The plane then goes on ahead and prepares for a second frontal attack. If it
fails a second time, the pilot turns sharply to the side and goes into a steep dive.
On coming out of the dive, he picks up speed in horizontal flight and engages the
opposing plane in a vertical maneuver.
Vertical-maneuver fighting with the FW-190 is usually of short duration
since our planes have a better rate of climb than the German planes, and because
the Germans are unable to withstand tense battles of any length.
The winner in present air battles must have an advantage in altitude. This
is especially true with regard to the FW-190. "Once a comrade of mine and I
engaged two FW-190's at a height of 3,500 meters (10,850 ft). After three energetic
attacks we succeeded in chasing the two FW-190's down to 1,500 meters (4,650 ft).
All the while we kept our advantage in height. As usual the German tried, out of
an inverted turn, to get away and below, but I got one in my sight and shot it down.
After that we immediately went up to 3,700 meters (11,470 ft) and met another
group of FW-190's as they were attacking one of our Pe-2 bombers. We made use
of our advantage in height and by vertical attacks succeeded in chasing the
Germans away and also shot one down."
When following a diving FW you should never dive below the other enemy
planes. When two planes dive the one following the leader should come out of the
dive in such a way as to be at an advantage over the leading plane in height and
speed. In this way the tail of the leading plane will be protected; at the same
time, the second plane will also be able to open up direct fire against the enemy.
In fighting the FW-190 our La-5 should force the Germans to fight by
using the vertical maneuver. This may be achieved by constantly making vertical
attacks. The first climb of the FW is usually good, the second worse, and the
third altogether poor. This may be explained by the fact that the FW's great
weight does not permit it to gather speed quickly in the vertical maneuver. After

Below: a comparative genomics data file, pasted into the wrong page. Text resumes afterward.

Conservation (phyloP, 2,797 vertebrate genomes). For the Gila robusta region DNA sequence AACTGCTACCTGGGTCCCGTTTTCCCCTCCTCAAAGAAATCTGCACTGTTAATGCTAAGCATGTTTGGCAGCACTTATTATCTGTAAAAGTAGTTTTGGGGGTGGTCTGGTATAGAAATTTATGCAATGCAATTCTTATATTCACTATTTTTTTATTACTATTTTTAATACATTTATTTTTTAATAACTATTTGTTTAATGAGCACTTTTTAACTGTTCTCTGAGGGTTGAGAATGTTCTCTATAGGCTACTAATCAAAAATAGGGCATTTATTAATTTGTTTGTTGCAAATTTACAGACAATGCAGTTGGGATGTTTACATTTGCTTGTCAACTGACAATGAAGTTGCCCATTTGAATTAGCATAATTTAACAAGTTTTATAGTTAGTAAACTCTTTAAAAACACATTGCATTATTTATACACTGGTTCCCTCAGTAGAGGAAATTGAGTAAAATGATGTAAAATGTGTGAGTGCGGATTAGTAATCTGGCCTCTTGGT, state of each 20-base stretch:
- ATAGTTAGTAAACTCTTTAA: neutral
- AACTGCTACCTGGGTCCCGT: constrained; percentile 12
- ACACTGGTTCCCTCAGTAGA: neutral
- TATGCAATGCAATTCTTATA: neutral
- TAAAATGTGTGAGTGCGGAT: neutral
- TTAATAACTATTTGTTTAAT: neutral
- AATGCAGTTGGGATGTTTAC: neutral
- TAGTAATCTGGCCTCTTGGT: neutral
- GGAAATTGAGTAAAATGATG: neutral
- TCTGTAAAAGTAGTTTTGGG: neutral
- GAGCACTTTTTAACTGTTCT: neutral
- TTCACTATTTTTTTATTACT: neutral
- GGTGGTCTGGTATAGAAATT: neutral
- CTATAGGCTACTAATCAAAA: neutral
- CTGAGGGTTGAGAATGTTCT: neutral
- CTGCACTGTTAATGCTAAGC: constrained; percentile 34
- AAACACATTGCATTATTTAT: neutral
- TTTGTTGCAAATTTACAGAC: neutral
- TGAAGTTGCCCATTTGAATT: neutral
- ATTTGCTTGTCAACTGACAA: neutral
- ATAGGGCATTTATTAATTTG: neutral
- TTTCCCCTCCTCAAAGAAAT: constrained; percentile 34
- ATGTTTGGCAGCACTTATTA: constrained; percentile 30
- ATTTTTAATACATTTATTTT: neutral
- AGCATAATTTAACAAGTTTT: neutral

two or three persistent attacks by our fighters the FWs completely lose their
advantage in height and in speed, and inevitably find themselves below. And
because of this, they are sure to drop out of the battle into a straight
dive (sometimes up to 90 degrees) with the idea of gaining height on the side, and then of
coming in again from the side of the sun with an advantage in speed and height.
At times it happens that the FW, after diving, does not gain altitude, but attempts
to drop out of the battle altogether in low flight. However, the FW-190 is never
able to come out of a dive below 300 or 250 meters (930 ft or 795 ft). Coming out
of a dive, made from 1,500 meters (4,650 ft) and at an angle of 40 to 45 degrees,
the FW-190 falls an extra 200 meters (620 ft).
A shortcoming of the FW-190 is its poor climbing ability. When climbing
in order to get an altitude advantage over the enemy, there is a moment when the
FW-190 "hangs" in the air. It is then convenient to fire. Therefore, when
following a FW-190 in a dive, you should bring your plane out of the dive slightly before
the FW comes out of it, in order to catch up with him on the vertical plane. In
other words, when the FW comes out of the dive you should bring your plane out
in such a way as to have an advantage over the enemy in height. If this can be
achieved, the FW-190 becomes a fine target when it "hangs". Direct fire should
be opened up at a short distance, 50 to 100 meters (150 to 300 ft). It should also be
remembered that the weakest spots of the FW-190 are below and behind--the
gasoline tanks and the pilot's legs, which are not protected.
Throughout the whole engagement with a FW-190, it is necessary to maintain
the highest speed possible. The Lavochkin-5 will then have, when necessary,
a good vertical maneuver, and consequently, the possibility of getting away from
an enemy attack or on the contrary, of attacking. It should further be kept in
mind that the La-5 and the FW-190 in outward appearance resemble each other
very much; therefore, careful observation is of great importance. We may
emphasize once more: never let an enemy plane gain an altitude advantage over
you and you will win the fight.